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Government ‘has nothing against’ paying 555 subpostmasters fair compensation

Government officials are open to finding a way to properly compensate victims of the Horizon scandal without setting a dangerous legal precedent

The government has nothing against the principle of repaying the £46m legal costs and fairly compensating subpostmasters who defeated the Post Office in the Horizon group litigation.

During a meeting with the legal representatives of victims of the Post Office Horizon scandal, government officials did not argue against the principle of repaying the money, but want to find a way of doing so without setting a dangerous legal precedent in changing an agreed settlement. There was no indication during the meeting that the government would not go beyond the compensation already paid to the claimants.

Lawyers at Howe & Co, representing 146 of the claimants, met with officials from the Department for Business, Energy and Industrial Strategy (BEIS), which owns the Post Office.

The claimants are part of the Justice for Subpostmasters Alliance (JFSA), made up of 555 former subpostmasters who took on the Post Office in the High Court in 2019, proving that computer errors had caused unexplained accounting shortfalls for which they were blamed. Some were convicted of financial crimes and were jailed, and many more were made bankrupt and left penniless. Howe & Co is not representing the JFSA, but 146 of its members.

After the judge ruled in their favour, the claimants were awarded £57.75m damages, but after legal costs were taken out, they were left with just £11m to share. Claimants who had lost businesses and homes received derisory sums.

Since then, affected subpostmasters who were not part of the group of 555 have been offered compensation, as have those who have had criminal convictions overturned following the court judgment – 72 so far.

The government has repeatedly said that the £57.75m payment to the court victors was a full and final settlement and there was nothing more it could do – but it has  stated recently that it wants to pay fair compensation to all victims, including the 555.

Howe & Co arranged the meeting to find out whether government promises that fair compensation will be given to all victims will be followed through.

David Enright, a partner at the legal firm, told Computer Weekly: “We met [BEIS] officials yesterday to look them in the eye and demand that government gives force to the minister’s statement to the select committee last week, and immediately returns the legal and legal funding costs to the 555 subpostmaster claimants in the civil case that exposed the scandal of the largest miscarriage of justice in British legal history.”

Enright said there was no argument against doing this in principle, but the government did not want to set a precedent of changing a legal settlement after it had been made. “Nobody turned to me in the meeting and said ‘wait a minute, we had a full and final settlement – we can’t beyond that’. There was no argument about the principle. The only questions they were raising were about methodology.”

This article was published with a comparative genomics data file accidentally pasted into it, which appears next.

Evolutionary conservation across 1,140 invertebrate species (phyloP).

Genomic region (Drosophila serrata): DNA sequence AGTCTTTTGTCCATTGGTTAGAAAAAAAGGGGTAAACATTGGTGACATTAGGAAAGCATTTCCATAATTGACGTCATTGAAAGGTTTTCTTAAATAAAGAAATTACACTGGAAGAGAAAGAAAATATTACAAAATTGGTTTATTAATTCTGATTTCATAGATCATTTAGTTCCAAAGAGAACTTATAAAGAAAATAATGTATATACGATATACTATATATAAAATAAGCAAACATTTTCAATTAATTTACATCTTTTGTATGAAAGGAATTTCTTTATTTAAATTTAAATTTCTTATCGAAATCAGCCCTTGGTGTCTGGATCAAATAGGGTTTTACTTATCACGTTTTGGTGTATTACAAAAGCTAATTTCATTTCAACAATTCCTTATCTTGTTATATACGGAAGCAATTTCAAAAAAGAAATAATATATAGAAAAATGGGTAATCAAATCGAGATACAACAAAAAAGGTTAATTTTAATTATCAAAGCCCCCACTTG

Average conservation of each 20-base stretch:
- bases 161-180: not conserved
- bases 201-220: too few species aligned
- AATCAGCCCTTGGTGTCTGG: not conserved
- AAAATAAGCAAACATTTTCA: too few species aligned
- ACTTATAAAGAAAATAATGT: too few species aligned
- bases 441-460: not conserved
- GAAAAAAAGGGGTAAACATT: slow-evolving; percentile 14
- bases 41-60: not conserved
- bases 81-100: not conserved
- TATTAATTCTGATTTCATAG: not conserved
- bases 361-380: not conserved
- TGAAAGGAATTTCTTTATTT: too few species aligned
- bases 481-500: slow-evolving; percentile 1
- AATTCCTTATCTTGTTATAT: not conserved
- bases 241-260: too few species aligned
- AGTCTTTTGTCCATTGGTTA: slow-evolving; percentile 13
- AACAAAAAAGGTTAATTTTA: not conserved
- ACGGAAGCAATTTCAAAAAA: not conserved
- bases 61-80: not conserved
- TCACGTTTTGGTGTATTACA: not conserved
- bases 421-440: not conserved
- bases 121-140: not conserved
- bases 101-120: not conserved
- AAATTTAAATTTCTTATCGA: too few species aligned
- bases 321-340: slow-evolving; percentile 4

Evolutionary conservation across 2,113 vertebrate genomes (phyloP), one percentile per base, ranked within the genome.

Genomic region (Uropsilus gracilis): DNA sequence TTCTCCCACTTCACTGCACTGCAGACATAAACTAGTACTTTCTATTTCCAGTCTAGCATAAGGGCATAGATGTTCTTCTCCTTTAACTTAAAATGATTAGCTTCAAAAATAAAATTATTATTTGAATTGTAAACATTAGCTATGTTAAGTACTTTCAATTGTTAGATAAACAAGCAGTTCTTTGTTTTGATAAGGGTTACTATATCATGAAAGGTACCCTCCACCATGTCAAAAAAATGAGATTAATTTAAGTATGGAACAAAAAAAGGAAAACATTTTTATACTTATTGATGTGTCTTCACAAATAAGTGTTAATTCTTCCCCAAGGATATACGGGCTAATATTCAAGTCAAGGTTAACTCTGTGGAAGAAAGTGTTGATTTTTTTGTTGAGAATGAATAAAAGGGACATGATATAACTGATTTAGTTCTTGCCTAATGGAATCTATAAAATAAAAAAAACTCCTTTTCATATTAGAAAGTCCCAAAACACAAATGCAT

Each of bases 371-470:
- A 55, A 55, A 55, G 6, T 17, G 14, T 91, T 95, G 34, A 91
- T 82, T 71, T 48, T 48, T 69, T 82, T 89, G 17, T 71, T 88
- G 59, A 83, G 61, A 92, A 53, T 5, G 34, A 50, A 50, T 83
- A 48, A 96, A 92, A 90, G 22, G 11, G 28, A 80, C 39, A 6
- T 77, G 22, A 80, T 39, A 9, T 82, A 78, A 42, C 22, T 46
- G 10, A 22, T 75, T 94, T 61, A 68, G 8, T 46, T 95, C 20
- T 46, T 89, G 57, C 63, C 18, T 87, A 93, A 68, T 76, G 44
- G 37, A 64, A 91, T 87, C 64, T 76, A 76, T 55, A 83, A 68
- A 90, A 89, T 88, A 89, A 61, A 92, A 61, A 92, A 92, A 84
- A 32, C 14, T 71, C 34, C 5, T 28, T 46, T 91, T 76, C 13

At the BEIS select committee hearing last week, minister Paul Scully said that only the creation of a mechanism to fairly compensate the 555 was holding the government back from doing so.

Enright added: “I have no doubt that we have won the argument in relation to the ‘principle’ of the payment of the legal and legal funding costs. I also provided BEIS officials with a clear and efficient method through which it could repay those monies to subpostmasters.”

He said the Post Office has the means to do so because it has been given subsidies worth £1bn by the government to cover compensation costs, it is morally the right thing to do and it can overcome the precedent setting because this is a “very unique case”. He said the method of payment should be straightforward, with the government returning the legal costs to solicitors Freeths and the JFSA to distribute among the 555, whom it represented in the court battle that ended in 2019.

The firm is representing the subpostmasters on a pro bono basis and no claimants will be charged. “These people have had enough of legal costs – we are doing this because it is the right thing to do,” said Enright.

“We have no financial interest at all and don’t want any of the legal funding that comes back. We did this because we believe it is the right thing to do, so have worked hard on a pro bono basis.”

The computer system used in Post Office branches, known as Horizon, was introduced in 2000 to automate branch accounting, replacing paper-based processes. Subpostmasters almost immediately started suffering unexplained losses, for which they were subsequently blamed. Many were sacked, lost their businesses or went bankrupt. More than 700 were prosecuted and some spent time in prison. There are suicides linked to the scandal, and many others have suffered and still suffer from stress-related illnesses caused by their experiences.

The JFSA took the Post Office to the High Court in a group litigation, which they won. The 2019 judgment found, after years of Post Office denials, that Horizon was to blame and the Post Office agreed to pay compensation to 555 JFSA members. It was forced to set up a compensation scheme for people affected by the errors who were not claimants in the litigation.

Back in 2009, Computer Weekly told the stories of seven subpostmasters affected by the problems, which led many more who had suffered losses to come forward, leading to the establishment of the JFSA (see timeline below of Computer Weekly’s coverage since revealing the scandal in 2009).

Timeline of the Post Office Horizon case since Computer Weekly first reported on it in 2009

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